NASA have been fervently working on the next generation of space-age exploration, the main project and focus being placed on the Ares I-X rocket. Set to work in tandem with the Orion Crew Exploration Vehicle, the Ares I-X is an impressive piece of tech that has just gone into the first stages of assembly.
A new vehicle has been planned since the inception of the Space Shuttles that have been flying since February the 18th, 1977, and while they're nowhere near as cheap to run as Virgin Galactic's SpaceShipOne (itself a fascinating, if lower-budget, project) the Ares I-X rocket seems to be a marked improvement.
The Ares is built from three distinctive stages, the first of which contains the initial thrust nozzle, solid rocket motor and the avionics system. Stage two (the upper stage) contains the Roll Control system for flight stability, the interstage coupling and the service module.
Finally the third stage contains the Crew Module (where the Orion will reside), which completes the journey into orbit. Since the Ares I-X is just a test rocket, the Crew Module is not going to be recovered, but the first two stages will parachute down into the sea to be inspected and checked.
Perhaps the most interesting part of the Ares is that it isn't just a rocket, but one that is constructed from existing components used in the Space Shuttle's already proven technology - just redesigned and reordered for space. The Ares I-X is being stacked in a 'Super Stack' inside the NASA Vehicle Assembly Building at Kennedy Space Center, Florida.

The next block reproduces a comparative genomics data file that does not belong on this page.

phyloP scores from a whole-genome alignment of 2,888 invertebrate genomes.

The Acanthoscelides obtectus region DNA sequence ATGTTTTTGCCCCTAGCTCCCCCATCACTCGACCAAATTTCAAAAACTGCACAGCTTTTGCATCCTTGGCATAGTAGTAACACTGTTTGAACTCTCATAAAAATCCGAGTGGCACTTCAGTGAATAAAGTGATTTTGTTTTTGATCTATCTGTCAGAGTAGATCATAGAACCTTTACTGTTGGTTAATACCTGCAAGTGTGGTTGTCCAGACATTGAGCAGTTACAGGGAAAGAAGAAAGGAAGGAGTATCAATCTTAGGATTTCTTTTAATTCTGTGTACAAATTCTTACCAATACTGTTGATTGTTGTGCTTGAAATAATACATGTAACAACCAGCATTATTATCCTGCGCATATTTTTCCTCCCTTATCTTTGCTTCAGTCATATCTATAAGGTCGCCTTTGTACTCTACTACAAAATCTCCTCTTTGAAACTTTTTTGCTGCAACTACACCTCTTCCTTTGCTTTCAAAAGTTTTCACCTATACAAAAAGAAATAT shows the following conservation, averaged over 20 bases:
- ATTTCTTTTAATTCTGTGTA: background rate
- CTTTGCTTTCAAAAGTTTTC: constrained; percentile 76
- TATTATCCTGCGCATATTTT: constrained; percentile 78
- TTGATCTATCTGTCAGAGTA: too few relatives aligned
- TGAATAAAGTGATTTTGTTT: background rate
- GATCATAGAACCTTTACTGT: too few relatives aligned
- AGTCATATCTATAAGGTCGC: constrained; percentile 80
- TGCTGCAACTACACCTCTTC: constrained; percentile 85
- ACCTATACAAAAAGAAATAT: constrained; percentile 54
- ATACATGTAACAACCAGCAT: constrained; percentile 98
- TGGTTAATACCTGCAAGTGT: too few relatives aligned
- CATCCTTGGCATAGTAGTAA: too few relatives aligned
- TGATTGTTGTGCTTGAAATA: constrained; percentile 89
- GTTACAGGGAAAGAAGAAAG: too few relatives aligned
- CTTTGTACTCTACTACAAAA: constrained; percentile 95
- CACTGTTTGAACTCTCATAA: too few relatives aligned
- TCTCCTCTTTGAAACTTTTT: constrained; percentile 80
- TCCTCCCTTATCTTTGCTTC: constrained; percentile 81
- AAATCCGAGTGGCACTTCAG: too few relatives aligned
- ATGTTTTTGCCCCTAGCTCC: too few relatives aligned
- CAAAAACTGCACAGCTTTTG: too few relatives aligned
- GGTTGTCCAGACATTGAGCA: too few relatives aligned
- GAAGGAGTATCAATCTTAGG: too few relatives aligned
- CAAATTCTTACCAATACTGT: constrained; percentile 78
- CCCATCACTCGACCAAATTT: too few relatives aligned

Each piece of the Ares was assembled within a 2000 mile radius of the complex, but every component is being drawn to the facility for assembly. There's a large gallery of photos posted over at the official Ares I-X gallery, showing off the hardware and construction gear used.
For pictures of the rocket assembly in full swing, there's a great post over at the Ares I-X Test Flight blog that shows off the massive scale. When launched the Ares will hit a top speed of Mach 4.7 - more than four times the speed of sound.
We love this space-faring tech here at Atomic, and these vehicles are set to power us into space for the next few decades. While we might not ever get to ride in one - we are taking donations for a ride in a SpaceShipOne!
Check out a pic of the proposed flightpath below, courtesy of NASA's official Ares gallery: